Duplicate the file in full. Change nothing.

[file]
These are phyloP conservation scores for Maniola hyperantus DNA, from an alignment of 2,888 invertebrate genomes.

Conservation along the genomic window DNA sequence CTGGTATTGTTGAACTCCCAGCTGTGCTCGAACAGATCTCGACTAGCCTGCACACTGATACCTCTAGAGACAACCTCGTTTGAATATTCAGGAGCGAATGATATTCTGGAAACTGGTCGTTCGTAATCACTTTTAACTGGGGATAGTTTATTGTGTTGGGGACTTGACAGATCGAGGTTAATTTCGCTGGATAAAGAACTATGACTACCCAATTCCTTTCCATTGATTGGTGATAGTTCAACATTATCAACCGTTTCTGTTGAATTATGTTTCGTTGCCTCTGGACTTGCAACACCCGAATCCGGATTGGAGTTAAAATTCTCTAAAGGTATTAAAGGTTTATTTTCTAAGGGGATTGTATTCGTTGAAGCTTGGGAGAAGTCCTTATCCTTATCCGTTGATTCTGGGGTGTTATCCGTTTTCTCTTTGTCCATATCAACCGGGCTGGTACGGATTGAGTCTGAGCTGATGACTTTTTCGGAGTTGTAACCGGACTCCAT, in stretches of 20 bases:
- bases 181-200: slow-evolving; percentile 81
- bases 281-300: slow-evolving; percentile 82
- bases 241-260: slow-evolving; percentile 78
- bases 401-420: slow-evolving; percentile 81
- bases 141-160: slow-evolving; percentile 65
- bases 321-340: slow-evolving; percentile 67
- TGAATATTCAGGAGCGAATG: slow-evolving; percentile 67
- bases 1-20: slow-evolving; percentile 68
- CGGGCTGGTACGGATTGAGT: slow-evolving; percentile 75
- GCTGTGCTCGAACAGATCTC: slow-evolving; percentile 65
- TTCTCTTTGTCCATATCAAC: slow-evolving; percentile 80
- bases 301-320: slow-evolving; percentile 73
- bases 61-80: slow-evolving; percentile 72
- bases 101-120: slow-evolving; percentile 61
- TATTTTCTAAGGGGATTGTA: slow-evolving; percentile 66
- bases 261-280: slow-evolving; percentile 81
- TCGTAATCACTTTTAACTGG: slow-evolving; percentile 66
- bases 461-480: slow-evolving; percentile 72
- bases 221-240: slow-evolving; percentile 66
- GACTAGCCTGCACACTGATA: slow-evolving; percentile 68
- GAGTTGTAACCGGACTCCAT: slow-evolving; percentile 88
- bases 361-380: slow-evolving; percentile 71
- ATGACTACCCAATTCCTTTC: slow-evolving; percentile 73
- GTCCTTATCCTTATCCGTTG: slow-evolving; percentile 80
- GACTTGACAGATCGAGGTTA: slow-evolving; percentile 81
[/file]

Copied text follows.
These are phyloP conservation scores for Maniola hyperantus DNA, from an alignment of 2,888 invertebrate genomes.

Conservation along the genomic window DNA sequence CTGGTATTGTTGAACTCCCAGCTGTGCTCGAACAGATCTCGACTAGCCTGCACACTGATACCTCTAGAGACAACCTCGTTTGAATATTCAGGAGCGAATGATATTCTGGAAACTGGTCGTTCGTAATCACTTTTAACTGGGGATAGTTTATTGTGTTGGGGACTTGACAGATCGAGGTTAATTTCGCTGGATAAAGAACTATGACTACCCAATTCCTTTCCATTGATTGGTGATAGTTCAACATTATCAACCGTTTCTGTTGAATTATGTTTCGTTGCCTCTGGACTTGCAACACCCGAATCCGGATTGGAGTTAAAATTCTCTAAAGGTATTAAAGGTTTATTTTCTAAGGGGATTGTATTCGTTGAAGCTTGGGAGAAGTCCTTATCCTTATCCGTTGATTCTGGGGTGTTATCCGTTTTCTCTTTGTCCATATCAACCGGGCTGGTACGGATTGAGTCTGAGCTGATGACTTTTTCGGAGTTGTAACCGGACTCCAT, in stretches of 20 bases:
- bases 181-200: slow-evolving; percentile 81
- bases 281-300: slow-evolving; percentile 82
- bases 241-260: slow-evolving; percentile 78
- bases 401-420: slow-evolving; percentile 81
- bases 141-160: slow-evolving; percentile 65
- bases 321-340: slow-evolving; percentile 67
- TGAATATTCAGGAGCGAATG: slow-evolving; percentile 67
- bases 1-20: slow-evolving; percentile 68
- CGGGCTGGTACGGATTGAGT: slow-evolving; percentile 75
- GCTGTGCTCGAACAGATCTC: slow-evolving; percentile 65
- TTCTCTTTGTCCATATCAAC: slow-evolving; percentile 80
- bases 301-320: slow-evolving; percentile 73
- bases 61-80: slow-evolving; percentile 72
- bases 101-120: slow-evolving; percentile 61
- TATTTTCTAAGGGGATTGTA: slow-evolving; percentile 66
- bases 261-280: slow-evolving; percentile 81
- TCGTAATCACTTTTAACTGG: slow-evolving; percentile 66
- bases 461-480: slow-evolving; percentile 72
- bases 221-240: slow-evolving; percentile 66
- GACTAGCCTGCACACTGATA: slow-evolving; percentile 68
- GAGTTGTAACCGGACTCCAT: slow-evolving; percentile 88
- bases 361-380: slow-evolving; percentile 71
- ATGACTACCCAATTCCTTTC: slow-evolving; percentile 73
- GTCCTTATCCTTATCCGTTG: slow-evolving; percentile 80
- GACTTGACAGATCGAGGTTA: slow-evolving; percentile 81